Jane Campion calls Sam Elliott a ‘sexist’ for his ‘The Power of the Dog’ comments
It appears the battle over who gets to tell (and critique) the traditionally hyper-masculine stories portrayed in American Westerns is alive and, well, annoyingly sexist in 2022.
On Saturday, March 12, Academy Award-winning director Jane Campion put actor Sam Elliott on blast for derogatory remarks he made recently about her new cowboy movie The Power of the Dog on the February 28 episode of Marc Maron’s WTF podcast. It happened during an interview with Variety as Campion walked the red carpet line at the 2022 Directors Guild Awards.
Elliot, a longtime movie cowboy who may be best known for his brief appearance in The Big Lebowski, disparaged the 2022 Oscar frontrunner as a “piece of shit” for centering on homoerotic themes. The actor continued with other questionable justifications for his dislike of the New Zealand director’s take on an American Western, which notably earned Campion one of the top awards at Saturday’s ceremony and which also seems like a shoe-in to win at least some of the 12 Academy Award nominations it’s up for this year, including one for Best Director.
“He was being a bit of a B-I-T-C-H,” she told Variety when asked about the comments. “I’m sorry to say it, but Sam’s not a cowboy. He’s an actor.”
Campion went on to call out the underlying misogyny of Elliott questioning her right to subvert the American myths embedded in the Western genre, which he claimed rubbed him the wrong way because she’s a foreigner who shot the movie in her home country of New Zealand. “What the fuck does this woman — she’s a brilliant director by the way, I love her work, previous work — but what the fuck does this woman from down there know about the American west?” he raged to Maron.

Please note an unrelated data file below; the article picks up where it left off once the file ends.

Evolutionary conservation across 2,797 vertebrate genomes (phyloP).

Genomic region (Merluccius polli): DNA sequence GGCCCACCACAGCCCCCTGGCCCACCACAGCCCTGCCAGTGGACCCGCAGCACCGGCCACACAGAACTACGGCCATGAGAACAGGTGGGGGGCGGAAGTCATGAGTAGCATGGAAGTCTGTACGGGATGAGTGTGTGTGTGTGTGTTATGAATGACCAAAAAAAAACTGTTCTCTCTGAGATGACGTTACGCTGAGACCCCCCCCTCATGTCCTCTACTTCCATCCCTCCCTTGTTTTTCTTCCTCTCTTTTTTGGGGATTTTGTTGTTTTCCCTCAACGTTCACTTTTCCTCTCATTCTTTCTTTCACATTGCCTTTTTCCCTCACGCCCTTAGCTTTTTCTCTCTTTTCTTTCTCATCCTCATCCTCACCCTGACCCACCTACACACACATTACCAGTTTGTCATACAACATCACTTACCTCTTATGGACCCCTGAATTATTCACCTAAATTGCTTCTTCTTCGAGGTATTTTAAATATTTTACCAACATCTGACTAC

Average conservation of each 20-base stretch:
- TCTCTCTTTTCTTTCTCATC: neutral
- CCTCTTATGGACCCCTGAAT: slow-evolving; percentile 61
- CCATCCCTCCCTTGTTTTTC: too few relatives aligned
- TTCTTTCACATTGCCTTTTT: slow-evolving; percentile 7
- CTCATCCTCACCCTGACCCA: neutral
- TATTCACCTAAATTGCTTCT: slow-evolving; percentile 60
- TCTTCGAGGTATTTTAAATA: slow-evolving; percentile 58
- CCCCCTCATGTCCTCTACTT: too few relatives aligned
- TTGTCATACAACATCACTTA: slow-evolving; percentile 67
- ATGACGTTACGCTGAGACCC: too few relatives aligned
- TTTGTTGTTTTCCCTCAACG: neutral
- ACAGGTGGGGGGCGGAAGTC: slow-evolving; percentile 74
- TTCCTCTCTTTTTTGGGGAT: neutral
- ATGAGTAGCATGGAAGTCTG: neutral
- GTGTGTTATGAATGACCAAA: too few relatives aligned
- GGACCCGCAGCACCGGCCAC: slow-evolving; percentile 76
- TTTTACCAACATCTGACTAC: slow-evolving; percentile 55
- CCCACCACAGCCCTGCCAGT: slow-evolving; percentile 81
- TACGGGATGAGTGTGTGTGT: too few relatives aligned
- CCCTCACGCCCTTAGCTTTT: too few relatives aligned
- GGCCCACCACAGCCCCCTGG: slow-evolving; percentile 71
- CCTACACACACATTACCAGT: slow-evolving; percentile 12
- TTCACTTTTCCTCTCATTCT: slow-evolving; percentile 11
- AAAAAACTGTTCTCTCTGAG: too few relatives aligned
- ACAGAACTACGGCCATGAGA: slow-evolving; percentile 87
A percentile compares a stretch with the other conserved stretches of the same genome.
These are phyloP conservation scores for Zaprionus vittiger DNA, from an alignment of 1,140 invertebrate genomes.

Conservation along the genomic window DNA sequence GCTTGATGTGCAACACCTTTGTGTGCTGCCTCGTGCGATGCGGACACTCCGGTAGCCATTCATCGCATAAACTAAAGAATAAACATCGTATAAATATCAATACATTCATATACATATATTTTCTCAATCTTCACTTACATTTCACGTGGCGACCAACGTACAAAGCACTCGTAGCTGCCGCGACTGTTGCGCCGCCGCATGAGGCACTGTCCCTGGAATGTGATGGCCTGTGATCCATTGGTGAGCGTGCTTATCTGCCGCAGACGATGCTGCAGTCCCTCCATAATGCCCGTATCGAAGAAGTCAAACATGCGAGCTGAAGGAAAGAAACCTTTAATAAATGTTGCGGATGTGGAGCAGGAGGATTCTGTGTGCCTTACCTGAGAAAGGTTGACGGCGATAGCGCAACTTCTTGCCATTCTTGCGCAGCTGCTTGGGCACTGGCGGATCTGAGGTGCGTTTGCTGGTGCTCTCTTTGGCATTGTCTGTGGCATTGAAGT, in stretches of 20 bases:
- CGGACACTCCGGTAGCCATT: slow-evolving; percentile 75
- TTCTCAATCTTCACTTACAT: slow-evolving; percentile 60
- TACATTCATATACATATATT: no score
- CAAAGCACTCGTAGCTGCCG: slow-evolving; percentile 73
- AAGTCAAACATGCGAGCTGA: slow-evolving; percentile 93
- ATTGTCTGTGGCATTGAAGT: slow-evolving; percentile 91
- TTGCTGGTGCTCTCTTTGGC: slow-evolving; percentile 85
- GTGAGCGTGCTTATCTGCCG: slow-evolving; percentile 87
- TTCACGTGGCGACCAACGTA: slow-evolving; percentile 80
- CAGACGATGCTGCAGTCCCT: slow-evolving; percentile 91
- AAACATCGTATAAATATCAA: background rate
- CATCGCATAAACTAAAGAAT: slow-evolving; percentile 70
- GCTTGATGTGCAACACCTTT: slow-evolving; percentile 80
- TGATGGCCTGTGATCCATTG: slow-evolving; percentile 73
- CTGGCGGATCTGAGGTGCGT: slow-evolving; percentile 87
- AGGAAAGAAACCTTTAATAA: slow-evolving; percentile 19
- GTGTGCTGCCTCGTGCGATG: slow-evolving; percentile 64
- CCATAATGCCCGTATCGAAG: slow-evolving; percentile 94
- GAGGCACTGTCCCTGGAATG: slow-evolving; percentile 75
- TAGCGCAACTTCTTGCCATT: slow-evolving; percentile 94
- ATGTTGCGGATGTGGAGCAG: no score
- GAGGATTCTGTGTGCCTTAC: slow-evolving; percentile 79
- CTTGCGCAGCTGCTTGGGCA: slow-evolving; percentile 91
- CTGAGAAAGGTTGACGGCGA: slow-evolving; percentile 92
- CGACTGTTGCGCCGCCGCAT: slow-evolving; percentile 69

As Campion rebutted, though, “The West is a mythic space and there’s a lot of room on the range… And I think it’s a little bit sexist.”
There’s a double standard evident in Elliott gatekeeping Campion from the genre on the basis of her being a foreigner. Especially since, as she herself points out, renowned Italian director Sergio Leone, architect of the “Spaghetti Western,” famously shot some of the genre’s most celebrated classics in Spain.
If anything, the genre’s history has been uniquely defined by a global exchange of perspectives on this American mythos, as evidenced by the mutual inspiration shared between Western directors and Japanese Samurai movie directors. Further, Elliott’s comments ignore the highly relevant detail that Taiwanese-American filmmaker Ang Lee won an Oscar himself for 2005’s even more explicitly homoerotic cowboy movie, Brokeback Mountain.
With all that missing context, Elliott’s disrespectful dismissal of Campion’s take on such an inherently international genre sounds a lot more like grasping for slightly less bigoted excuses explaining why he thinks American Westerns shouldn’t be queer or directed by women.
“I consider myself a creator,” Campion continued. “And I think [Elliott] sees me as a woman or something less first. And I don’t appreciate that.”